Umatilla County, Oregon 1922

As the soil and climatic conditions are so different in the various parts, it is impossible to treat the county as a whole and quote averages. In fact what impresses the newcomer most is the sharp lines of division between the intensive fruit district in the north, the extensive grain belt in the center, the productive alfalfa and diversified farming district in the west, and the excellent sheep and cattle country in the east and south. The soil and climatic conditions in each section are ideally adapted to the one type of farming found there, and irrigation ditches and mountains form the boundaries.

The altitude of the farm lands range from 300 feet along the Columbia near the town of Umatilla to 3,000 feet at Ukiah in the heart of the cattle country; the rainfall varies from 8 inches in the fertile irrigated districts around Hermiston to 25 inches on the potato farms above Weston; the number of consecutive frost free days vary from 190 at Umatilla, 170 at Echo, 149 at Pendleton, to 133 at Weston. While the soil varies from sand to heavy clay loam, in all sections it is wonderfully productive, the only limiting factor being moisture, which in the grain belt is supplied by ample rainfall, and in the fruit and diversified farming section by irrigation systems.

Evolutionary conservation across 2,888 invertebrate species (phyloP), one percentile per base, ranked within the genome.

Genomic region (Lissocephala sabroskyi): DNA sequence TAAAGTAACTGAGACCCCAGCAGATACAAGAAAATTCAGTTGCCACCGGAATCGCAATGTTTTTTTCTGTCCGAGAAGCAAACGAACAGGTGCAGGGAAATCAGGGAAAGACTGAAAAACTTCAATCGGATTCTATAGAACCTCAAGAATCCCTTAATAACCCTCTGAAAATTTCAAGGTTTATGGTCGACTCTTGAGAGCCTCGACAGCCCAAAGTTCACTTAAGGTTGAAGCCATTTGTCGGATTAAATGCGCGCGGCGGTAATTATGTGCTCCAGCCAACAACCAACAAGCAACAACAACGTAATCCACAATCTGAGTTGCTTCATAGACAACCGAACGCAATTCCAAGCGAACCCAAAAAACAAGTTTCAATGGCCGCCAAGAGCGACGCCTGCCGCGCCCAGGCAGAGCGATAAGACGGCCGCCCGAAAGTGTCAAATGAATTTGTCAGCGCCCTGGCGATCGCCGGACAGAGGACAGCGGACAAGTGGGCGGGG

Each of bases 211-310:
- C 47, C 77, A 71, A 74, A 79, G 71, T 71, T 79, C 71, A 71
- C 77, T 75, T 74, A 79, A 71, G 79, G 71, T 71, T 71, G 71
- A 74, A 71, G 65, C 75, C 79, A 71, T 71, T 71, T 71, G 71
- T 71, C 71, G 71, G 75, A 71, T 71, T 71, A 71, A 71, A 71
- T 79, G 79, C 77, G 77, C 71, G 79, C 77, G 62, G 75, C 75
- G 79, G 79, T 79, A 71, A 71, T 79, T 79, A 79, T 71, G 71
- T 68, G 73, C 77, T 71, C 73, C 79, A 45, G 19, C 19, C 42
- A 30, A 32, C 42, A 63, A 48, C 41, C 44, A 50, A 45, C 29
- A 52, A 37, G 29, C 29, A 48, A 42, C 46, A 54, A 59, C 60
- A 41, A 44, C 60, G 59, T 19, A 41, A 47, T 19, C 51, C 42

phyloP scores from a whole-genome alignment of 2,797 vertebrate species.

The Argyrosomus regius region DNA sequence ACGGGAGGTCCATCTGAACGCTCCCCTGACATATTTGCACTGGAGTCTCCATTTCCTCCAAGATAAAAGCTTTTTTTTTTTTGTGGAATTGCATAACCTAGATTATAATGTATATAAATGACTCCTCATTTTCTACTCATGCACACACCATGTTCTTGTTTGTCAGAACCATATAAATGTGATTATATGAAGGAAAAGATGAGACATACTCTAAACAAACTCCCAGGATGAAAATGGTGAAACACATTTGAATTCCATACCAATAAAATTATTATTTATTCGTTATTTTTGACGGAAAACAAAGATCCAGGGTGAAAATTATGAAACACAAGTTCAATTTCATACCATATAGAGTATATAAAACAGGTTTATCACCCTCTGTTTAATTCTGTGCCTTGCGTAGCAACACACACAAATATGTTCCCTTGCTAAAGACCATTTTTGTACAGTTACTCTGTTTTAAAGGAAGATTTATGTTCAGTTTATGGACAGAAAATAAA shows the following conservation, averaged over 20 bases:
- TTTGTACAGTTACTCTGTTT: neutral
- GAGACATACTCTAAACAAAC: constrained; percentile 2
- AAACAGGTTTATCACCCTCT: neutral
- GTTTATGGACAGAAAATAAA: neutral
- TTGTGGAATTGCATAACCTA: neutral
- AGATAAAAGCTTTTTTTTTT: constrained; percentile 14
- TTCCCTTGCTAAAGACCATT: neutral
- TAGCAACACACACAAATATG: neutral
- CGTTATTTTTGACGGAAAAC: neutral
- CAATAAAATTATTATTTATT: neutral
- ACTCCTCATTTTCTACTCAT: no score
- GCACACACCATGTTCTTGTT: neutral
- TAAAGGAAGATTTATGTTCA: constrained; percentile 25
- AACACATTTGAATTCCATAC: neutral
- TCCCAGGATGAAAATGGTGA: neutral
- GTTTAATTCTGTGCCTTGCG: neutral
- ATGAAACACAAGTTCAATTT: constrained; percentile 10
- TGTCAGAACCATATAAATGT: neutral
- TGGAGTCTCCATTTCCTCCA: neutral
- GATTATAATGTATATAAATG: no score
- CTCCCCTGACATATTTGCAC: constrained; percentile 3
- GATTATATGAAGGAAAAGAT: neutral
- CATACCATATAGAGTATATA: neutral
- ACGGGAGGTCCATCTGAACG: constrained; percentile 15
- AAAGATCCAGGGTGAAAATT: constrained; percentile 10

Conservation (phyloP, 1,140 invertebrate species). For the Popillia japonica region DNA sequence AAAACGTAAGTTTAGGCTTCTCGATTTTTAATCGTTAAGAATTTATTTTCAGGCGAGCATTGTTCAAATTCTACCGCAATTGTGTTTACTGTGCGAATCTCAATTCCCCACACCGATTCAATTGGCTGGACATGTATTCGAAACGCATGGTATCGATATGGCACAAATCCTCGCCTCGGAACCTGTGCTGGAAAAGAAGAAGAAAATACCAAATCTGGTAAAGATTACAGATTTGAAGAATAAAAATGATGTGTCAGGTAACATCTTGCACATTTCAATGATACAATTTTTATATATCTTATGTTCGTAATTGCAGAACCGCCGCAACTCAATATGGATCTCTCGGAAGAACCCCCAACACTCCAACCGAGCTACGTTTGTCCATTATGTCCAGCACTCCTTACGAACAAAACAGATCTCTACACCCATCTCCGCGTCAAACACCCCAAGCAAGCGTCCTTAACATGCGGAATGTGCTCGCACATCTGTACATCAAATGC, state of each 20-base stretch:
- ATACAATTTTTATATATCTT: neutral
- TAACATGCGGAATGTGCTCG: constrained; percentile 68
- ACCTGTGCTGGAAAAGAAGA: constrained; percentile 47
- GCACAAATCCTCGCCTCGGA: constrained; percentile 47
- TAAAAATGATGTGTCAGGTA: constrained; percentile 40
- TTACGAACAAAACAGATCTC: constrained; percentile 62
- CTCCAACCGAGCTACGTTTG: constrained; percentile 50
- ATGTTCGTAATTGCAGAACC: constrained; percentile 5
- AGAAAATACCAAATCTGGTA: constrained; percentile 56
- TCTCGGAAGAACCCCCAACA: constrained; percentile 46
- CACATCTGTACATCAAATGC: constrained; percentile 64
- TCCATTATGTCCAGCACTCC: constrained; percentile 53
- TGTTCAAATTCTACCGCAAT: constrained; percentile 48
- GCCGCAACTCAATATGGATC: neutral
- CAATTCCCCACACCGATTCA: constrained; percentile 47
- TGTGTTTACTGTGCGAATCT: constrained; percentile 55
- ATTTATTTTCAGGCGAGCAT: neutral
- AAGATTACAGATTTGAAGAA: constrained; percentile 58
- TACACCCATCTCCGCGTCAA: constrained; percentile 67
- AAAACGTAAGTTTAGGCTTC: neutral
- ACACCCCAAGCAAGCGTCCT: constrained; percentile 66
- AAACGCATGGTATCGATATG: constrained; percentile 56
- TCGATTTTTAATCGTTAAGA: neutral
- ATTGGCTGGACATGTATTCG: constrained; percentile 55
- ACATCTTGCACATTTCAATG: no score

THE GRAIN BELT

The rolling plateau grain belt of Umatilla County extending from the Washington State line northeast of Milton to Echo and from the Columbia River in the northwest to the Blue Mountains in the east, comprises an area of nearly a half million acres. This area has long been considered one of the highest yielding wheat producing sections in the Northwest. While the average yield, 1909-1919 was 23 bushels per acre, the 1921 crop reached 30 bushels per acre or over 7,000,000 bushels. And the "average" does not tell the full story as it includes some marginal lands where the yield runs as low as ten bushels. It is safe to say that there are at least 75,000 acres around Pendleton, Helix, Athena and Weston averaging 40 bushels per acre. As the summer fallow system, by which one-half the land is plowed early in the spring and worked throughout the summer to control the weeds and conserve moisture for fall seeding while he other half is producing a crop, is practiced the farm units are large.



This tractor-drawn combine, operating northeast of Pendleton,
cuts and thrashes the 2,500 bushels each day.


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